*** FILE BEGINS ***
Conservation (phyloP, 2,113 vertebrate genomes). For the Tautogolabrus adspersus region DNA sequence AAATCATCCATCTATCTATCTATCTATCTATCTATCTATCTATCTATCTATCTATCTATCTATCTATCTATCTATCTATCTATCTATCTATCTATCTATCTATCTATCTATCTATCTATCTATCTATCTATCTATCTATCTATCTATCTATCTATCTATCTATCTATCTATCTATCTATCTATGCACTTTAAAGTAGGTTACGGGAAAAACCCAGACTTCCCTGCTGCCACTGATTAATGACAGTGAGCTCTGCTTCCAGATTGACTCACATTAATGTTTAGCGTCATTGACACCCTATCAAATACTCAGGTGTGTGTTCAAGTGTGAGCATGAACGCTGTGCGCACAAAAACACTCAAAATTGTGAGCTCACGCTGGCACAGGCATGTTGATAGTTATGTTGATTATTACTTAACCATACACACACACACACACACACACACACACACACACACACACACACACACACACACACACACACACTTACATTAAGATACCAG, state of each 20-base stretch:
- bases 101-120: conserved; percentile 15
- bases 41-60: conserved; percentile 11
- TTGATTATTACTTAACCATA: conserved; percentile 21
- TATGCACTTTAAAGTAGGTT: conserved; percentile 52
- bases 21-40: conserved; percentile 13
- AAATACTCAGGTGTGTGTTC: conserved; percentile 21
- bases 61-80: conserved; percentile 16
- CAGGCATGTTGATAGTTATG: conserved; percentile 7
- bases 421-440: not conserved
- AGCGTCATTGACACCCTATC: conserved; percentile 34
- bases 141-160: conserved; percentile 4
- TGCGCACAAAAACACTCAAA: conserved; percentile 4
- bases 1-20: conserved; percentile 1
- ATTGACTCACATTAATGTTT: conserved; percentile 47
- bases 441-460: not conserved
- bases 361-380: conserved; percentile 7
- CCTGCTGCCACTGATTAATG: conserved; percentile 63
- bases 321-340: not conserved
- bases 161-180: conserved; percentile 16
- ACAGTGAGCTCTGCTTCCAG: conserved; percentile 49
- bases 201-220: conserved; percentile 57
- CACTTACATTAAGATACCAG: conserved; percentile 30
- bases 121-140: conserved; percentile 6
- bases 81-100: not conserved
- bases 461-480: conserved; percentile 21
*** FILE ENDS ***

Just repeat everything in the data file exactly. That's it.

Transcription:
Conservation (phyloP, 2,113 vertebrate genomes). For the Tautogolabrus adspersus region DNA sequence AAATCATCCATCTATCTATCTATCTATCTATCTATCTATCTATCTATCTATCTATCTATCTATCTATCTATCTATCTATCTATCTATCTATCTATCTATCTATCTATCTATCTATCTATCTATCTATCTATCTATCTATCTATCTATCTATCTATCTATCTATCTATCTATCTATCTATCTATGCACTTTAAAGTAGGTTACGGGAAAAACCCAGACTTCCCTGCTGCCACTGATTAATGACAGTGAGCTCTGCTTCCAGATTGACTCACATTAATGTTTAGCGTCATTGACACCCTATCAAATACTCAGGTGTGTGTTCAAGTGTGAGCATGAACGCTGTGCGCACAAAAACACTCAAAATTGTGAGCTCACGCTGGCACAGGCATGTTGATAGTTATGTTGATTATTACTTAACCATACACACACACACACACACACACACACACACACACACACACACACACACACACACACACACACACTTACATTAAGATACCAG, state of each 20-base stretch:
- bases 101-120: conserved; percentile 15
- bases 41-60: conserved; percentile 11
- TTGATTATTACTTAACCATA: conserved; percentile 21
- TATGCACTTTAAAGTAGGTT: conserved; percentile 52
- bases 21-40: conserved; percentile 13
- AAATACTCAGGTGTGTGTTC: conserved; percentile 21
- bases 61-80: conserved; percentile 16
- CAGGCATGTTGATAGTTATG: conserved; percentile 7
- bases 421-440: not conserved
- AGCGTCATTGACACCCTATC: conserved; percentile 34
- bases 141-160: conserved; percentile 4
- TGCGCACAAAAACACTCAAA: conserved; percentile 4
- bases 1-20: conserved; percentile 1
- ATTGACTCACATTAATGTTT: conserved; percentile 47
- bases 441-460: not conserved
- bases 361-380: conserved; percentile 7
- CCTGCTGCCACTGATTAATG: conserved; percentile 63
- bases 321-340: not conserved
- bases 161-180: conserved; percentile 16
- ACAGTGAGCTCTGCTTCCAG: conserved; percentile 49
- bases 201-220: conserved; percentile 57
- CACTTACATTAAGATACCAG: conserved; percentile 30
- bases 121-140: conserved; percentile 6
- bases 81-100: not conserved
- bases 461-480: conserved; percentile 21